Rock Creek Trail was likable enough beyond the rock pools. It climbed a short distance under the shade of low pines, swung around on a little ridge, and then swung back to cross Rock Creek above the pools over dry boulders. And then it started to climb up a ridiculous slope of gravel and manzanita that looked like a rougher version of how the trail started so many miles ago. Seriously? I stood on the banks of the creek and looked away from the trail, up the headwaters of the creek, and enjoyed the more palatable view of pines on the northern bluffs. If only the trail cut back over to that side - that side looked much more inviting.
The last thousand feet wasn't going to climb itself, I guess. I pushed off with my poles and started on the steep uphill climb. Instead of hard-packed dirt this was loose and crumbly rock, yet the brush was still hacked back to a welcome level. My feet slipped a few times and my legs tightened with little cramps, but at least my shins weren't getting cut up. I huffed up to a fantastic view of the trail below, took some photos and caught my breath, and then turned away and continued sweating my way uphill.
Any sort of cool temperatures I had enjoyed down on Half Moon was a distant memory. The wind no longer blew and the sun stared upon this slope with a direct, unwavering gaze. My cheap little thermometer had read eighty back at the rock pools during the last break, eighty degrees at ten in the morning when the forecast high had been seventy-five. Maybe it was microclimates, or maybe the forecast was lying, or maybe the tiny thermometer lied. It sure felt like it was above eighty.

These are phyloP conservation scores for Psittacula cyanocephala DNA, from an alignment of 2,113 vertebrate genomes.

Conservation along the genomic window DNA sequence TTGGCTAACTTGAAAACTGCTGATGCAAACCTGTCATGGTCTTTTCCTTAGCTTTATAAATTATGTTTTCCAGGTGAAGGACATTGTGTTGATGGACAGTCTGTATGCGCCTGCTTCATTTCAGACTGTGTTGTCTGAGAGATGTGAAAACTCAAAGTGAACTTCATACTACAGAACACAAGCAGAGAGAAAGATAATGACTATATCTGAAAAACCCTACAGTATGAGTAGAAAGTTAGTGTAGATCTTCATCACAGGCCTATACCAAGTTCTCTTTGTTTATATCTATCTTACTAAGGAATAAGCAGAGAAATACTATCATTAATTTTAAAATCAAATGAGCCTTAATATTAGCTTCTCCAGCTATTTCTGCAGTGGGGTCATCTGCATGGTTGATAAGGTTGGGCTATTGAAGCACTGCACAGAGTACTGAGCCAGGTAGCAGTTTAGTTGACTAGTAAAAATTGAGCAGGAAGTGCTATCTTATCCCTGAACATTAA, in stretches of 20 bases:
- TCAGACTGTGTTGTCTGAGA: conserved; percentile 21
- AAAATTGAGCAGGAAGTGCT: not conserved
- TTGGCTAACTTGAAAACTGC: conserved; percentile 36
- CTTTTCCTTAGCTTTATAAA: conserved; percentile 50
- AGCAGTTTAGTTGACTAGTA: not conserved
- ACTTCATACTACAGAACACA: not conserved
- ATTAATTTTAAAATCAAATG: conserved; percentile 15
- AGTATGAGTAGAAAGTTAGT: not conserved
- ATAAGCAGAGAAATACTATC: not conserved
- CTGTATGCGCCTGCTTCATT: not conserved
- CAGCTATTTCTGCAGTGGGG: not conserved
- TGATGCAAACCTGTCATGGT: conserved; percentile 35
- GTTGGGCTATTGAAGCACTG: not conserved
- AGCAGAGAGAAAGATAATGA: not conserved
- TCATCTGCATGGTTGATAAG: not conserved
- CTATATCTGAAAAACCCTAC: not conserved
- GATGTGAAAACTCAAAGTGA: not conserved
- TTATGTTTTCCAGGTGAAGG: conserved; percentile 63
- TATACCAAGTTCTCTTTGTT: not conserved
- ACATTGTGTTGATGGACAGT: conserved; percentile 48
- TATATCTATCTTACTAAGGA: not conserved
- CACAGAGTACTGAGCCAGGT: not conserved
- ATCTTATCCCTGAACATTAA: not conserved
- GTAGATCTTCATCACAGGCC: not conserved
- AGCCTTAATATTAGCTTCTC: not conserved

This trail continued to climb sharply up the manzanita-covered hill, curving just enough to the west to give me hope that we were approaching the saddle and keeping me from any more good views of the east. That saddle had to be up here somewhere. All morning I had been looking for it, knowing that it was somewhere above 7000' up and nestled between two mountains hundreds of feet higher, and it had eluded me. Was this the highest saddle on an approach trail to the divide? Barnhardt barely hits 6000', and Y-Bar ain't much above it. Figures I chose the hardest way to get up the mountains (from the east, anyways).
Finally the saddle showed up, distant and wonderful, and I could easily imagine just how I had to get over there. This trail must curve sharp west and follow the side of the mountain, slowly gaining a few more hundred feet along the way, before cresting over. It was far yet not that far, only a short distance above me, and my worn out legs cried in relief. Sure enough, the trail turned away from the manzanitas and I began the final approach.
Nothing could be that easy in the Mazatzals, though. The trail, which had been so well maintained and easy to follow, began to fade into the grassy slopes. A few rock slides and deadfalls plugged up sections and forced annoying detours. Agaves and prickly pear grew right next to, or even in the center of, the trail and made vague threats in my general direction. There were even a few decent drops around huge rock formations that cost me precious elevation that I had sweat so much to earn. I stopped frequently on this section, mostly to avoid a complete cramp in my quad or calf, and other times just to gaze wistfully at the shaded opposite slope.